Clinical Challenge: Hypopigmented Macules on the Trunk and Extremities - Dermatology Advisor

Clinical Challenge: Hypopigmented Macules on the Trunk and Extremities

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A 50-year-old black man comes to the clinic seeking treatment for a 20-plus year history of a skin condition manifested as hypopigmented macules distributed on his trunk and extremities. Personal and family history are negative for atopic dermatitis, asthma, and seasonal allergies. He experiences minimal pruritus. Past treatment with topical triamcinolone acetonide and antifungal creams resulted in minimal improvement.

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Hypopigmented mycosis fungoides (HMF) is an uncommon variant of primary cutaneous T-cell lymphoma and was first reported in 1973.1 The condition is characterized by the appearance of hypopigmented or dyschromic patches. Compared with the classic variant, the prevalence is higher...

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Hypopigmented mycosis fungoides (HMF) is an uncommon variant of primary cutaneous T-cell lymphoma and was first reported in 1973.1 The condition is characterized by the appearance of hypopigmented or dyschromic patches. Compared with the classic variant, the prevalence is higher in younger patients and has been reported in both children and adolescents.2 The condition is most commonly diagnosed in darker-skinned individuals and Asians.3

Histopathology of HMF is similar to that of classic mycosis fungoides, and both often require repeated biopsies over the course of the disease to confirm the diagnosis. Immunohistochemical analysis results are also similar for both types, although some cases of HMF have a predominant CD8+ cell epidermotropism.4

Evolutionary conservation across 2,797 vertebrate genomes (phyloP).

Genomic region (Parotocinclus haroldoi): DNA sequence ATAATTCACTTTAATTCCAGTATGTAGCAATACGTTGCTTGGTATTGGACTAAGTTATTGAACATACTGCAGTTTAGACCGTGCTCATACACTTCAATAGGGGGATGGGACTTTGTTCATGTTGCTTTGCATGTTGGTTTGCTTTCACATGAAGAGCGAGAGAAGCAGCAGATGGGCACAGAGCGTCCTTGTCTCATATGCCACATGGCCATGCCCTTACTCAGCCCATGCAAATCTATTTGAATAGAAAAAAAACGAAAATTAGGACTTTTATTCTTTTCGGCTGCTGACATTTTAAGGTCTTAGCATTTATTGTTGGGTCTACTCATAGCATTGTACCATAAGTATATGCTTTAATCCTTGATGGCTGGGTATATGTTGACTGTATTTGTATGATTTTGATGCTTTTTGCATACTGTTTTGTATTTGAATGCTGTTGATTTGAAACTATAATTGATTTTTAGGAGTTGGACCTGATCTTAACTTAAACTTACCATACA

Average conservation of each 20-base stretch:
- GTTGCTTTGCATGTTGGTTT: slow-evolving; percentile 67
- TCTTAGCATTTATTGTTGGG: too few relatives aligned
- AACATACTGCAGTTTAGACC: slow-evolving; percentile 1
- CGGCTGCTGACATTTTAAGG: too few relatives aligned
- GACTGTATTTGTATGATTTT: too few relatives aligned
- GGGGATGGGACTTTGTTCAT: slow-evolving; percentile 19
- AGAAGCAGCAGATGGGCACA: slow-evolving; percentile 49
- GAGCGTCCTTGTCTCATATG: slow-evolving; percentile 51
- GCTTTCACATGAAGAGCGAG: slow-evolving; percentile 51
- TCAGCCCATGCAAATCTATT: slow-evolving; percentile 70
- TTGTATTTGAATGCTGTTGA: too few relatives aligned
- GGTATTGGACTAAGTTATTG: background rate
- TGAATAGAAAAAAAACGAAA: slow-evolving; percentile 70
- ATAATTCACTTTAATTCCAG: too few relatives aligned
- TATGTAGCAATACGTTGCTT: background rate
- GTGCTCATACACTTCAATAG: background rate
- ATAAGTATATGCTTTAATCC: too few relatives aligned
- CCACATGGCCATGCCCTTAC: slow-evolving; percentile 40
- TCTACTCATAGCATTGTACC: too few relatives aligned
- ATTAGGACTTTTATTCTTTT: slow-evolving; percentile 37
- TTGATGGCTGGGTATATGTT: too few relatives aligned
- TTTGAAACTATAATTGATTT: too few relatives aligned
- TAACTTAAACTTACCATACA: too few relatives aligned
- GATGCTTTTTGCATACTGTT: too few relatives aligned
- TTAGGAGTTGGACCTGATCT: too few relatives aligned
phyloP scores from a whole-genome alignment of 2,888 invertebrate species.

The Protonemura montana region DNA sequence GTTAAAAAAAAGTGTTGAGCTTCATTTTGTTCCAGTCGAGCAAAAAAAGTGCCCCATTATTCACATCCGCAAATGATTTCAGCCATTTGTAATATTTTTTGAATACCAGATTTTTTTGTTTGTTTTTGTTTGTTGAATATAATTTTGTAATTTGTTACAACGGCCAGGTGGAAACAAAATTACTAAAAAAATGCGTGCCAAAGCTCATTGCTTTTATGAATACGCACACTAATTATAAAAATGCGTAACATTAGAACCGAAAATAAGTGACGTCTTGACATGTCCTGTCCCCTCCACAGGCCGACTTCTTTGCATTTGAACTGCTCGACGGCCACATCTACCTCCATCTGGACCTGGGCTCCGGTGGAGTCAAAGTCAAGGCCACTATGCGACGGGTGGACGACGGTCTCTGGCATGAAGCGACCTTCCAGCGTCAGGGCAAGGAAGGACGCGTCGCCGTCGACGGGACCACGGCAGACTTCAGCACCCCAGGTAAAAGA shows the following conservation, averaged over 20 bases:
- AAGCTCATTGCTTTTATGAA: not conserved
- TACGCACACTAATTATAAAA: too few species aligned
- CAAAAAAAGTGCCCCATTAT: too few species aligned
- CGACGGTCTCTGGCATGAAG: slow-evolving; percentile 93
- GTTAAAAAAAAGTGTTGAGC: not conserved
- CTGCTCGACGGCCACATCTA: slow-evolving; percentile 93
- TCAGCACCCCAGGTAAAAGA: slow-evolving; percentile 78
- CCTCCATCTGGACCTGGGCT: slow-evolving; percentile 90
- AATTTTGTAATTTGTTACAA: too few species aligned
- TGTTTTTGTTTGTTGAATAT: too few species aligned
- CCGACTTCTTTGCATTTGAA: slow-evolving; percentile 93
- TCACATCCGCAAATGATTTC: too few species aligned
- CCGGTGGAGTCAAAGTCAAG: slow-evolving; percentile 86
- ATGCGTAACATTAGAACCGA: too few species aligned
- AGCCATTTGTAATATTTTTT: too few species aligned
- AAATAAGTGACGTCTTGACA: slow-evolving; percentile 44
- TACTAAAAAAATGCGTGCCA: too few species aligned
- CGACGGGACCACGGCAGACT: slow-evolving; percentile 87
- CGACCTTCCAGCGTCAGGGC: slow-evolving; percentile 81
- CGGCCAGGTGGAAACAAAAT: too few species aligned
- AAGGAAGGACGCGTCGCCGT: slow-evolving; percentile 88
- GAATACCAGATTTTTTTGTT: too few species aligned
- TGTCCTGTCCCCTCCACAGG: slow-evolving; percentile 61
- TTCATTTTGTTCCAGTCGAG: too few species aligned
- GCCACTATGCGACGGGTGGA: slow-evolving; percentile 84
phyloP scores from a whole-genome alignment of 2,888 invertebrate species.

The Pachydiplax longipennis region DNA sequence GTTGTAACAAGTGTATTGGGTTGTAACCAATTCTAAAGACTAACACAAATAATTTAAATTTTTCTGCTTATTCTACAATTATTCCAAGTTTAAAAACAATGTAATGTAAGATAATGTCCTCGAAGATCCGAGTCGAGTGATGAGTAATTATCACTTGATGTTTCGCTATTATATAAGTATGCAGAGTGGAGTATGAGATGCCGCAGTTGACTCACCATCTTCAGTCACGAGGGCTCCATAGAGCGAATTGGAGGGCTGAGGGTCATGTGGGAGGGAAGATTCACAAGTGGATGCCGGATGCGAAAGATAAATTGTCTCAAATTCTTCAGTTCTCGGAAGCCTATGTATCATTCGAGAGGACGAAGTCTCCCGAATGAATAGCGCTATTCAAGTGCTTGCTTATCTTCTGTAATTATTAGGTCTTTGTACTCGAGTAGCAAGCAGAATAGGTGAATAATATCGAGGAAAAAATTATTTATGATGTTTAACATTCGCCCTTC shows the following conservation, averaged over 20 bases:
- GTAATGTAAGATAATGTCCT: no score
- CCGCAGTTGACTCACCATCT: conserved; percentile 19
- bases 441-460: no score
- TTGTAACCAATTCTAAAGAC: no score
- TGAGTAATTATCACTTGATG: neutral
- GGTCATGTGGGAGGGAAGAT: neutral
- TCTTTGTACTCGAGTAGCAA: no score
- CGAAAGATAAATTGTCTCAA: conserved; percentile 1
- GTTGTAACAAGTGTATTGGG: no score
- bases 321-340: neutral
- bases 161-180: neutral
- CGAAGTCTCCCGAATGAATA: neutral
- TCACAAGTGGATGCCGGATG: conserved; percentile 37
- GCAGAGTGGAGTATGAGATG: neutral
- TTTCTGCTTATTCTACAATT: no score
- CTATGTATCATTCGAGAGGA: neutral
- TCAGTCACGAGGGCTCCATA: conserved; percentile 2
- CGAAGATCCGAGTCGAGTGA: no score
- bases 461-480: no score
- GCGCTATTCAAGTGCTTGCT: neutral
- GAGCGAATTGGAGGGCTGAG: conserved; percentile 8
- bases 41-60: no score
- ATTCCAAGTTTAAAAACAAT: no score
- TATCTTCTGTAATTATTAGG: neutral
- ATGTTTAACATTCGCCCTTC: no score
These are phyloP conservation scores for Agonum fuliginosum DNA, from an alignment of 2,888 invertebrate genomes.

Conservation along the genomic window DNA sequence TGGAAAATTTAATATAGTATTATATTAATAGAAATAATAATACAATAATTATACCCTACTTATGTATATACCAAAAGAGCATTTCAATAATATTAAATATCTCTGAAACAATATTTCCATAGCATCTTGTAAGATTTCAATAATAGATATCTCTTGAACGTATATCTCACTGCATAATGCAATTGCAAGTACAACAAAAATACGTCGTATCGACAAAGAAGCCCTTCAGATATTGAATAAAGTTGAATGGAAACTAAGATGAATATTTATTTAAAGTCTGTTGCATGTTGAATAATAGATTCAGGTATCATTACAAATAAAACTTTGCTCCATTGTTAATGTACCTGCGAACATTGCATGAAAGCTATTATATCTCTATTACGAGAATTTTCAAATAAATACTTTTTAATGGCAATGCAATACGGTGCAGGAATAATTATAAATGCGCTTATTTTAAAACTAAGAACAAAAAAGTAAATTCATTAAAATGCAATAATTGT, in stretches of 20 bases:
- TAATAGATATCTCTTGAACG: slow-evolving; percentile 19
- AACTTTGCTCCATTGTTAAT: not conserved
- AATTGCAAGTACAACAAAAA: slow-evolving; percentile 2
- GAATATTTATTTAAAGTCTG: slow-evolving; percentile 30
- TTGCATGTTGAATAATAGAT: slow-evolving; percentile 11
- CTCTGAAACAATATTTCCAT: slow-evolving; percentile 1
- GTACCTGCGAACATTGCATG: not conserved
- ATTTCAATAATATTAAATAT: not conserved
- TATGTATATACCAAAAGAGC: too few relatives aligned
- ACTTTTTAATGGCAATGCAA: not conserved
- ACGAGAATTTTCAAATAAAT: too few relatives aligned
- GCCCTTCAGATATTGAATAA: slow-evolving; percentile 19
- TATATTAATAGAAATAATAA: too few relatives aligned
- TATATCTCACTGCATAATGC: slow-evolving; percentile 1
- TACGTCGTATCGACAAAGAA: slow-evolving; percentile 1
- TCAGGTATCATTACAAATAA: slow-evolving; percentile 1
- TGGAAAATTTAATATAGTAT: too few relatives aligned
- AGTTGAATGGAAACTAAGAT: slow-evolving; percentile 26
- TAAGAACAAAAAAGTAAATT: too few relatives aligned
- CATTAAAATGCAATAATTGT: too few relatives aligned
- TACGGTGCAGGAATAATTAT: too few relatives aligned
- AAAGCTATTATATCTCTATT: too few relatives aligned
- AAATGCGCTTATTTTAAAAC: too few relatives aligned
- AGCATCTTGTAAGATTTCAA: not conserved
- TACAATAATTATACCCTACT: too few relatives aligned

HMF does not tend to progress, and the disease has a favorable prognosis.5 For this reason, aggressive therapy is generally avoided, especially in younger patients. Photochemotherapy achieves lasting remission in the majority of patients6; narrow-band ultraviolet B therapy is also efficacious and is preferred in children.7,8 Excimer laser therapy has been reported to clear lesions and may prove to be a viable option when disease is of limited distribution.9 Topical clobetasol and nitrogen mustard, standard therapies for patch stage MF, may prove of value as well.10

References

  1. Ryan EA, Sanderson KV, Barták P, Samman PD. Can mycosis fungoides begin in the epidermis? A hypothesis.  Br J Dermatol. 1973;88:419-429.
  2. Neuhaus IM, Ramos-Caro FA, Hassanein AM. Hypopigmented mycosis fungoides in childhood and adolescence.  Pediatr Dermatol. 2000;17:403-406.
  3. Furlan FC, Sanches JA. Hypopigmented mycosis fungoides: a review of its clinical features and pathophysiology.  An Bras Dermatol. 2013;88:954-960.
  4. El-Shabrawi-Caelen L, Cerroni L, Medeiros LJ, McCalmont TH. Hypopigmented mycosis fungoides: frequent expression of a CD8+ T-cell phenotype.  Am J Surg Pathol. 2002;26:450-457.
  5. Akaraphanth R, Douglass MC, Lim HW. Hypopigmented mycosis fungoides: treatment and a 6(1/2)-year follow-up of 9 patients.  J Am Acad Dermatol. 2000;42:33-39.
  6. Duarte I, Bedrikow R, Aoki S. Mycosis fungoides: epidemiologic study of 17 cases and evaluation of PUVA photochemotherapy.  An Bras Dermatol. 2006;81:40-45.
  7. Bisherwal K, Singal A, Pandhi D, Sharma S. Hypopigmented mycosis fungoides: clinical, histological, and immunohistochemical remission induced by narrow-band ultraviolet B.  Indian J Dermatol. 2017;62(2):203-206.
  8. Onsun N, Kural Y, Su O, Demirkesen C, Büyükbabani N. Hypopigmented mycosis fungoides associated with atopy in two children.  Pediatr Dermatol. 2006;23:493-496.
  9. Yang M-Y, Jin H, You H-S, et al. Hypopigmented mycosis fungoides treated with 308 nm excimer laser.  Ann Dermatol. 2018;30(1):93-95.
  10. Patrone CC, Geskin LJ. Clinical insights and emerging strategies in managing cutaneous T-cell lymphoma. J Drugs Dermatol. 2017;16(5):405-412.
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